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Kansas State Veterinary Diagnostic Laboratory

Kansas State Veterinary Diagnostic Laboratory
Kansas State University
1800 Denison Avenue
Manhattan, KS 66506
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KSVDL Client Care
General Inquiries
785-532-5650 or
866-512-5650
Fax: 785-532-4835
clientcare@vet.k-state.edu

KSVDL Business Office
Billing Inquiries
785-532-3294 or
866-884-3867
Fax: 785-532-3502
vdlbusiness@vet.k-state.edu

Regular business hours:
8 am - 5 pm Mon.-Fri.
8 am - noon Sat.

Diagnostic Insights for Veterinary Nurses
August 2019

Calving Season and Respiratory Disease

By Kelli Millsap, RVT

Calving season will soon be upon us and with that always seems to come calves getting sick for one reason or another. Two of the most common diseases cow-calf herds experience are respiratory disease and neonatal diarrhea. 

In beef calves of preweaning age (three weeks or older), respiratory disease has been reported to be the leading cause of death on cow-calf operations in the United States1. Bovine respiratory disease is associated with both viral and bacterial pathogens. The most common viral agents are bovine herpesvirus type 1 (IBR), bovine respiratory syncytial virus (BRSV), bovine viral diarrhea virus (BVDV), and possibly bovine respiratory coronavirus. Additionally, there are four primary bacterial agents that are commonly found; Mannheimia haemolyticaPasturella multocida, Histophilus somni, and Mycoplasma bovis.

The Kansas State Veterinary Diagnostic Laboratory offers a PCR test targeting these organisms. The test can be completed on a single deep pharyngeal swab. To collect the appropriate sample, a sterile, double-guarded equine culture swab and either a red top tube containing 0.25 mL of sterile saline or Aimes viral transport media or Copan E-swab™ tube are needed. Gel media is never appropriate for PCR as it interferes with the test reaction.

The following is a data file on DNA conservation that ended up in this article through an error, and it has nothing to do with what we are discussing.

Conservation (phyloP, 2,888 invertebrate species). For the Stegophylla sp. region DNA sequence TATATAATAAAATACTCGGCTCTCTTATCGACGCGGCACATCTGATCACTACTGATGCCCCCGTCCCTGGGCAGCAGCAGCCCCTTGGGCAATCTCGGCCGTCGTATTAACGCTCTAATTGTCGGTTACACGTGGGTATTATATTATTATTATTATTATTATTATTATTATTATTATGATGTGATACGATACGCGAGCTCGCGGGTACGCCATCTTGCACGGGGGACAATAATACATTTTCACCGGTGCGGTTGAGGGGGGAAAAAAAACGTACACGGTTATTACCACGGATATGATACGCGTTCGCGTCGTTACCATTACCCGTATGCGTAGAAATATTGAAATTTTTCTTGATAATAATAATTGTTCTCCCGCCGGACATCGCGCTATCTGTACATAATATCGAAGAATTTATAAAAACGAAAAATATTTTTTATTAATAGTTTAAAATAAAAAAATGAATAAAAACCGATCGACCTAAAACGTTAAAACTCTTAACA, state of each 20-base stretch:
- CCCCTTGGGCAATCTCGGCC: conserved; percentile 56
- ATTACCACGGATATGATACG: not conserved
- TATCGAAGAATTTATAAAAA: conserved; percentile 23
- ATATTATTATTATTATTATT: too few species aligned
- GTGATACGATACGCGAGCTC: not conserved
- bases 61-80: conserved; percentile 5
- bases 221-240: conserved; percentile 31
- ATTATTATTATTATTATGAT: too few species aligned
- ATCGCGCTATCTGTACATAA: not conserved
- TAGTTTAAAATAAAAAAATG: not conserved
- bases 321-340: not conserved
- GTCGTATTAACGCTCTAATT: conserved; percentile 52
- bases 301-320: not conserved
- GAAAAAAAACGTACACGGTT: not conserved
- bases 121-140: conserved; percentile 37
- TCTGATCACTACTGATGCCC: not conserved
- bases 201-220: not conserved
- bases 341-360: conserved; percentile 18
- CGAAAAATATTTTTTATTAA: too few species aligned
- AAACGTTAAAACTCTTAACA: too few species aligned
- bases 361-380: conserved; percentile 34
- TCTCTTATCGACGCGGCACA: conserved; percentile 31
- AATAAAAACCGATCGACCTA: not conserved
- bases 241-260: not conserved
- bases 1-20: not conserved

To collect the sample, insert the guarded culture swab into the medial aspect of the nares until it reaches the half-way point between the lateral canthus of the eye and the external nares. (For smaller calves, resistance may be felt before reaching the half-way point. If resistance is noted, do not attempt to advance the culture device any further.) Once the target location is reached, advance the inner guard far enough to pop thru the end of the outer guard. Now advance the swab as far as possible and using and in-and-out movement (8-10 times is sufficient) collect the sample. Pull the swab back inside the guard before removing from the nares to prevent contamination. Place the swab into your transport media and cut the swab to fit the length of the tube. 

Watch a short video on how to collect a deep pharyngeal swab

References:

  1. A. Woolums; Risk factors for BRD on cow-calf operations; THE AABP PROCEEDINGS—VOL. 48; SEPTEMBER 2015

 

Kelli Millsap is Registered Veterinary Nurse in the Veterinary Health Center at Kansas State University.

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